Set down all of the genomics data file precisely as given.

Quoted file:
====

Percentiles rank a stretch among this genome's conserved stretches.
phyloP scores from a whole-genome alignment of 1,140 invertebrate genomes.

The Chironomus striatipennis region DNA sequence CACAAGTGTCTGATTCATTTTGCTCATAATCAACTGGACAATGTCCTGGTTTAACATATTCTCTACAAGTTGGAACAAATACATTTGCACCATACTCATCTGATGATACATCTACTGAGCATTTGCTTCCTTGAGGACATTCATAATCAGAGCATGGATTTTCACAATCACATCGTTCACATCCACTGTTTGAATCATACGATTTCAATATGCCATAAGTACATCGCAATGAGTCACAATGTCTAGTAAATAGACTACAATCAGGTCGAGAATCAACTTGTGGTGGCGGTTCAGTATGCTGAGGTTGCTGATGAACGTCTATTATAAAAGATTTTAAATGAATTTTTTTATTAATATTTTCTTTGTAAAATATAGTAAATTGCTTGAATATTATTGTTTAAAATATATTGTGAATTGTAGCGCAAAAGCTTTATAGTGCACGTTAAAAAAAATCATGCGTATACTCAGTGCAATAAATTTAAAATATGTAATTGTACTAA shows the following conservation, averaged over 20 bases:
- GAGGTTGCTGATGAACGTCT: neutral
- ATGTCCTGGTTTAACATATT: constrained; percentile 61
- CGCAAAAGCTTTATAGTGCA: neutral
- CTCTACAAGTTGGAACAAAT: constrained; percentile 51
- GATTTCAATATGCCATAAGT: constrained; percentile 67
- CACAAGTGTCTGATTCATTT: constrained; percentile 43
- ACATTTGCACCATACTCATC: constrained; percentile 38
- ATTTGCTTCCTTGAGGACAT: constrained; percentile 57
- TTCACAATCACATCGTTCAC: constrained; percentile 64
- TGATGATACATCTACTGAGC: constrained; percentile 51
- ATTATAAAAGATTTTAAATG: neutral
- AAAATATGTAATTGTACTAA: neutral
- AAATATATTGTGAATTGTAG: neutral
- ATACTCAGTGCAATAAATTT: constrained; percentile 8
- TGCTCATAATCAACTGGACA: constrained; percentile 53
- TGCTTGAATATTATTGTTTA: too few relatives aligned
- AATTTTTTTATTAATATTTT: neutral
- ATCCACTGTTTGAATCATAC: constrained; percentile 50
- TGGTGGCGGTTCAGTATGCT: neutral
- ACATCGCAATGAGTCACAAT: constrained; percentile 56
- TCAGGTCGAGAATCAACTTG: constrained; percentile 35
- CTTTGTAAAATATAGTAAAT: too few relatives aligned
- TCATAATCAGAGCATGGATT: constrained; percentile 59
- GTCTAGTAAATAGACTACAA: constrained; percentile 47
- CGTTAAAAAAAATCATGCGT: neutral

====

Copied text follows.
Percentiles rank a stretch among this genome's conserved stretches.
phyloP scores from a whole-genome alignment of 1,140 invertebrate genomes.

The Chironomus striatipennis region DNA sequence CACAAGTGTCTGATTCATTTTGCTCATAATCAACTGGACAATGTCCTGGTTTAACATATTCTCTACAAGTTGGAACAAATACATTTGCACCATACTCATCTGATGATACATCTACTGAGCATTTGCTTCCTTGAGGACATTCATAATCAGAGCATGGATTTTCACAATCACATCGTTCACATCCACTGTTTGAATCATACGATTTCAATATGCCATAAGTACATCGCAATGAGTCACAATGTCTAGTAAATAGACTACAATCAGGTCGAGAATCAACTTGTGGTGGCGGTTCAGTATGCTGAGGTTGCTGATGAACGTCTATTATAAAAGATTTTAAATGAATTTTTTTATTAATATTTTCTTTGTAAAATATAGTAAATTGCTTGAATATTATTGTTTAAAATATATTGTGAATTGTAGCGCAAAAGCTTTATAGTGCACGTTAAAAAAAATCATGCGTATACTCAGTGCAATAAATTTAAAATATGTAATTGTACTAA shows the following conservation, averaged over 20 bases:
- GAGGTTGCTGATGAACGTCT: neutral
- ATGTCCTGGTTTAACATATT: constrained; percentile 61
- CGCAAAAGCTTTATAGTGCA: neutral
- CTCTACAAGTTGGAACAAAT: constrained; percentile 51
- GATTTCAATATGCCATAAGT: constrained; percentile 67
- CACAAGTGTCTGATTCATTT: constrained; percentile 43
- ACATTTGCACCATACTCATC: constrained; percentile 38
- ATTTGCTTCCTTGAGGACAT: constrained; percentile 57
- TTCACAATCACATCGTTCAC: constrained; percentile 64
- TGATGATACATCTACTGAGC: constrained; percentile 51
- ATTATAAAAGATTTTAAATG: neutral
- AAAATATGTAATTGTACTAA: neutral
- AAATATATTGTGAATTGTAG: neutral
- ATACTCAGTGCAATAAATTT: constrained; percentile 8
- TGCTCATAATCAACTGGACA: constrained; percentile 53
- TGCTTGAATATTATTGTTTA: too few relatives aligned
- AATTTTTTTATTAATATTTT: neutral
- ATCCACTGTTTGAATCATAC: constrained; percentile 50
- TGGTGGCGGTTCAGTATGCT: neutral
- ACATCGCAATGAGTCACAAT: constrained; percentile 56
- TCAGGTCGAGAATCAACTTG: constrained; percentile 35
- CTTTGTAAAATATAGTAAAT: too few relatives aligned
- TCATAATCAGAGCATGGATT: constrained; percentile 59
- GTCTAGTAAATAGACTACAA: constrained; percentile 47
- CGTTAAAAAAAATCATGCGT: neutral